IRELAND – Ireland made a triumphant return to Eurovision this year, with Ryan O’Shaughnessy earning a spot for Ireland in the final for the first time in seven years thanks to his performance of the ballad Together. Final placing was a very respectable 16th having garnered 136 points from both the jury and public votes – our best performance in seven years. RTE has revealed that they spent more than €300,000 on sending Ryan and the delegation members to Portugal from April 29, the day before official Eurovision rehearsals began, to May 13, the day after the final.
A total of 18 people travelled as part of the team including Ryan plus five backing vocalists/dancers, Head of Delegation (Executive Producer), Broadcast Co-ordinator, Head of Press and Publicity, commentator, stylist, Ryan’s manager, vocal coach, two songwriters, photographer, choreographer and sound engineer. Some of the delegation were there for the entire duration, but others including commentator Marty Whelan, Head of Press, photographer and Broadcast Co-ordinator arrived later as their roles were required.
The exact minimum spend was approximately €304,088. This was down from €331,482 (a saving of €27,394) which was spent sending the delegation of 16 to Ukraine in 2017. However, RTE points out that “as the RTÉ annual accounts for 2018 are not yet been finalised, that these costs do not include charges for RTÉ labour and support costs, as these will only be finalised once the annual accounts have been completed.” A large chunk of the spend was a fee of €83,861 which RTE was required to pay to the European Broadcasting Union for ‘active participation in the contest’.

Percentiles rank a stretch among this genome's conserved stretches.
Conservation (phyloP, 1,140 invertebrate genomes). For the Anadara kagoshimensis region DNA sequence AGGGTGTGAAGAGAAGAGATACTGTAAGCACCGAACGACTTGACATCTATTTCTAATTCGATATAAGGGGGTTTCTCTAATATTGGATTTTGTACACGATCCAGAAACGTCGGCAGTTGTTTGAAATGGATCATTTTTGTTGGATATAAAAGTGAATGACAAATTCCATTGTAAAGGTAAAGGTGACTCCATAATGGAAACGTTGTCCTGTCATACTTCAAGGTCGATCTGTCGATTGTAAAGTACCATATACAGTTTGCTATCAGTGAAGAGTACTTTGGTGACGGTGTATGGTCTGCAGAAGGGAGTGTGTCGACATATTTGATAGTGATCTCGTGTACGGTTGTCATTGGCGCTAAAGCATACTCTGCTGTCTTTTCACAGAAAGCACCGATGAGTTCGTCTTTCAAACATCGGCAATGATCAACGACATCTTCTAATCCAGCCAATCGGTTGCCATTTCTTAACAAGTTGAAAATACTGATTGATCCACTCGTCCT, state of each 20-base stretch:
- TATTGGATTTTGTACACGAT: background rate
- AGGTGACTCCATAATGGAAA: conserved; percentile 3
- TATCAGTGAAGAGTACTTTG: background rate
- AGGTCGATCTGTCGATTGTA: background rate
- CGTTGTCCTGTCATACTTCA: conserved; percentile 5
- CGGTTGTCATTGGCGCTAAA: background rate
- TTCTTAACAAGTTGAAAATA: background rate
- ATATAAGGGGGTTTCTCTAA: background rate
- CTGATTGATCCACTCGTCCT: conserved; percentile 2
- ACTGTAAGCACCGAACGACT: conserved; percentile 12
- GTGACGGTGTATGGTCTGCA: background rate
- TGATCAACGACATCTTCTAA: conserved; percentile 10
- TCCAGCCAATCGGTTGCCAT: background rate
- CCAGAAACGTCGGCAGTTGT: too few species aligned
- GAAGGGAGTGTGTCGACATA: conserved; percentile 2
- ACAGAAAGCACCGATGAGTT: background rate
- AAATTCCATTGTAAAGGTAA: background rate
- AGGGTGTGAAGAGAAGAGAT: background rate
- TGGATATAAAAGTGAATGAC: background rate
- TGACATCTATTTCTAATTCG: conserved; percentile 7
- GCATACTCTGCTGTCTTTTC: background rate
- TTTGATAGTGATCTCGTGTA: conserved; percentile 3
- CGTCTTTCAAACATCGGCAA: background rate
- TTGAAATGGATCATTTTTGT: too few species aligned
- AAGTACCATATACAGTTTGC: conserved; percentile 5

“The fee for active participation includes RTÉ’s contribution to the substantial costs incurred by the host broadcaster in staging the contest and the fee for entry,” said RTE in a statement.
A figure of €220,227 was spent on costs including artist and designer fees, staging including full dress rehearsals, graphics production, props, pyrotechnics, costumes, choreography, postcard filming, photography, attendance at pre-Eurovision promotional events and song recording and production among other elements.
Following a Freedom of Information request from The Irish Sun, a further breakdown of some of those costs were revealed to be as follows: Production costs (design, set pieces, lighting props and pyrotechnics) of €27,190; accommodation cost €42,355 (the delegation must stay in officially designated hotels); economy flights came to €8,483 while airport parking and taxis cost €663. A ‘representation’ bill was €1,594 and food and subsistence cost €13,632. RTE did not reveal the fees paid to the artists, who are independent contractors, as they deem this information ‘commercially sensitive’.
The overall cost of Eurovision is two-fold, according to RTE. One aspect is to “produce an act to represent Ireland in the biggest entertainment show in the world, to a standard that we can be proud of in front of an average audience of 189 million viewers.” The other aspect is to “provide over 7.5 hours of live entertainment to an Irish audience who watch the competition in huge numbers.” Broken down, the cost per hour was €44,197, “which by TV production standards represents very good value for money.”
An average of 416,000 viewers tuned in over the three nights while the cumulative reach across the three nights was 1.89 million. Michael Kealy, Head of Delegation, said “We are very proud of the Irish performance this year, months of work went into planning our Eurovision act, bringing together the various audio and visual elements, from choreography to lighting design and music production. We are always very conscious of getting the best value for the money we spend, while also endeavouring to produce a world class act which will represent Ireland on the Eurovision stage to an audience of nearly 200 million people. Together placed 16th in the final which is the best result since Jedward came in eighth place in Dussledorf with “Lipstick” in 2011.”